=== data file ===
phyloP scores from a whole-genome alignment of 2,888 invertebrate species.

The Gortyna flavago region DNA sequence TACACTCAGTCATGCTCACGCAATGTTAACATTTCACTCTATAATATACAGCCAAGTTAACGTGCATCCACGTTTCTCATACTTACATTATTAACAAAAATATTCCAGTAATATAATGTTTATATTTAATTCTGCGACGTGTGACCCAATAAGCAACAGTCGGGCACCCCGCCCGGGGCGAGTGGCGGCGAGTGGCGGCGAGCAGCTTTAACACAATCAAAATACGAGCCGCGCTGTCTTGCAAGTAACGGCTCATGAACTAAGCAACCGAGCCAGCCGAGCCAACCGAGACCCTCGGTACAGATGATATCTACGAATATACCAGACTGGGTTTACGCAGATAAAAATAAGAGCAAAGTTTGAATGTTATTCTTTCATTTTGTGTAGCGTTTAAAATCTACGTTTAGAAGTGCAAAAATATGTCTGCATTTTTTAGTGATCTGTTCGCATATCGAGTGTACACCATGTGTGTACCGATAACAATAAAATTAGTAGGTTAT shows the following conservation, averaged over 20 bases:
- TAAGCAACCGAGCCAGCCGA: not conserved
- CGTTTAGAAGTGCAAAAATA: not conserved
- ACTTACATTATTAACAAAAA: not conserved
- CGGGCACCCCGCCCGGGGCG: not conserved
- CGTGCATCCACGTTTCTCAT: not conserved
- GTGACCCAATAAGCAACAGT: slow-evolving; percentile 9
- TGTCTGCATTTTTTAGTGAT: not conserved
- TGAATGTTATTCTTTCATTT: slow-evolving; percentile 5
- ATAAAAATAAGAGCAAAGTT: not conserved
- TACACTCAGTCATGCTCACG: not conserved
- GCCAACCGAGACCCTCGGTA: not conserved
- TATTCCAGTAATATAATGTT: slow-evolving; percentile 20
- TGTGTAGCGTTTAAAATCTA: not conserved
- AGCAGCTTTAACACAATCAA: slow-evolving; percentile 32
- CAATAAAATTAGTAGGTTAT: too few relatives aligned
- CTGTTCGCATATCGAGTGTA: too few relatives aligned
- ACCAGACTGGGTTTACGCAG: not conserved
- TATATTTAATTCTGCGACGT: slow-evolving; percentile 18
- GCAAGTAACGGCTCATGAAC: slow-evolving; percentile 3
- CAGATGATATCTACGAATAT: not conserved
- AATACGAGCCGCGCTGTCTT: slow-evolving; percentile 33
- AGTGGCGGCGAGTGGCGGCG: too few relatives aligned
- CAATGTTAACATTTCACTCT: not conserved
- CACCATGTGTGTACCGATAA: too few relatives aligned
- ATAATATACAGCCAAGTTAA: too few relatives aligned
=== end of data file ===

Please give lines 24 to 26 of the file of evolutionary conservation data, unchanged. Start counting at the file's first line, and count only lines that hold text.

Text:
- AGTGGCGGCGAGTGGCGGCG: too few relatives aligned
- CAATGTTAACATTTCACTCT: not conserved
- CACCATGTGTGTACCGATAA: too few relatives aligned